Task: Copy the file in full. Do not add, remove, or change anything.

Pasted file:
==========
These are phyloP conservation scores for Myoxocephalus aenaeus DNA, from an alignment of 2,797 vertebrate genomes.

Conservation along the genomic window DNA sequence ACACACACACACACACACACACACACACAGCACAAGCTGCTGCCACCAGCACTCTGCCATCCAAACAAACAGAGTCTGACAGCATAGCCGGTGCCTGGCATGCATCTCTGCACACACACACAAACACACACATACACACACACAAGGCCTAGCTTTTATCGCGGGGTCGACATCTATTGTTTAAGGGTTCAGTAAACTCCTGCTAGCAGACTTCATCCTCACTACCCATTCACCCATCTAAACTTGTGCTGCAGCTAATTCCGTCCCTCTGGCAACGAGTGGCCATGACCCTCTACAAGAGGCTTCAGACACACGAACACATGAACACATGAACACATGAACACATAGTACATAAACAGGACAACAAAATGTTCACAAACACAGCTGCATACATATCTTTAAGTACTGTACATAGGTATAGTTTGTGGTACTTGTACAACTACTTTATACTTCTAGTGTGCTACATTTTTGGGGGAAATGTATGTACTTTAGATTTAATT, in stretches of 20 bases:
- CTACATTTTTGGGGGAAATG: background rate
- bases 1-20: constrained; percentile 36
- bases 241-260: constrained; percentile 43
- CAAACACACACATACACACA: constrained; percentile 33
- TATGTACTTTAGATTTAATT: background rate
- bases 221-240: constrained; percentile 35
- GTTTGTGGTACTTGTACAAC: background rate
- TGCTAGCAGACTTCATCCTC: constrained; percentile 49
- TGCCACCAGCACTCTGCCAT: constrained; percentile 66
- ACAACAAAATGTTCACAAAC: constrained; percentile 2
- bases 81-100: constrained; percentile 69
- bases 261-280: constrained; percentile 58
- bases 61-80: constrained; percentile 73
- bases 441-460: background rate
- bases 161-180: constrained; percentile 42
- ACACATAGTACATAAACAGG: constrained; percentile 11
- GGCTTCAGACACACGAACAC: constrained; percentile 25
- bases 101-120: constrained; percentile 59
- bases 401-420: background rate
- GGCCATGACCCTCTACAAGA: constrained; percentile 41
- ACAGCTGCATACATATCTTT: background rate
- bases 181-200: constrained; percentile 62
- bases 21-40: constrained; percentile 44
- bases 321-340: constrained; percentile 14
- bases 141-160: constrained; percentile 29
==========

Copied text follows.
These are phyloP conservation scores for Myoxocephalus aenaeus DNA, from an alignment of 2,797 vertebrate genomes.

Conservation along the genomic window DNA sequence ACACACACACACACACACACACACACACAGCACAAGCTGCTGCCACCAGCACTCTGCCATCCAAACAAACAGAGTCTGACAGCATAGCCGGTGCCTGGCATGCATCTCTGCACACACACACAAACACACACATACACACACACAAGGCCTAGCTTTTATCGCGGGGTCGACATCTATTGTTTAAGGGTTCAGTAAACTCCTGCTAGCAGACTTCATCCTCACTACCCATTCACCCATCTAAACTTGTGCTGCAGCTAATTCCGTCCCTCTGGCAACGAGTGGCCATGACCCTCTACAAGAGGCTTCAGACACACGAACACATGAACACATGAACACATGAACACATAGTACATAAACAGGACAACAAAATGTTCACAAACACAGCTGCATACATATCTTTAAGTACTGTACATAGGTATAGTTTGTGGTACTTGTACAACTACTTTATACTTCTAGTGTGCTACATTTTTGGGGGAAATGTATGTACTTTAGATTTAATT, in stretches of 20 bases:
- CTACATTTTTGGGGGAAATG: background rate
- bases 1-20: constrained; percentile 36
- bases 241-260: constrained; percentile 43
- CAAACACACACATACACACA: constrained; percentile 33
- TATGTACTTTAGATTTAATT: background rate
- bases 221-240: constrained; percentile 35
- GTTTGTGGTACTTGTACAAC: background rate
- TGCTAGCAGACTTCATCCTC: constrained; percentile 49
- TGCCACCAGCACTCTGCCAT: constrained; percentile 66
- ACAACAAAATGTTCACAAAC: constrained; percentile 2
- bases 81-100: constrained; percentile 69
- bases 261-280: constrained; percentile 58
- bases 61-80: constrained; percentile 73
- bases 441-460: background rate
- bases 161-180: constrained; percentile 42
- ACACATAGTACATAAACAGG: constrained; percentile 11
- GGCTTCAGACACACGAACAC: constrained; percentile 25
- bases 101-120: constrained; percentile 59
- bases 401-420: background rate
- GGCCATGACCCTCTACAAGA: constrained; percentile 41
- ACAGCTGCATACATATCTTT: background rate
- bases 181-200: constrained; percentile 62
- bases 21-40: constrained; percentile 44
- bases 321-340: constrained; percentile 14
- bases 141-160: constrained; percentile 29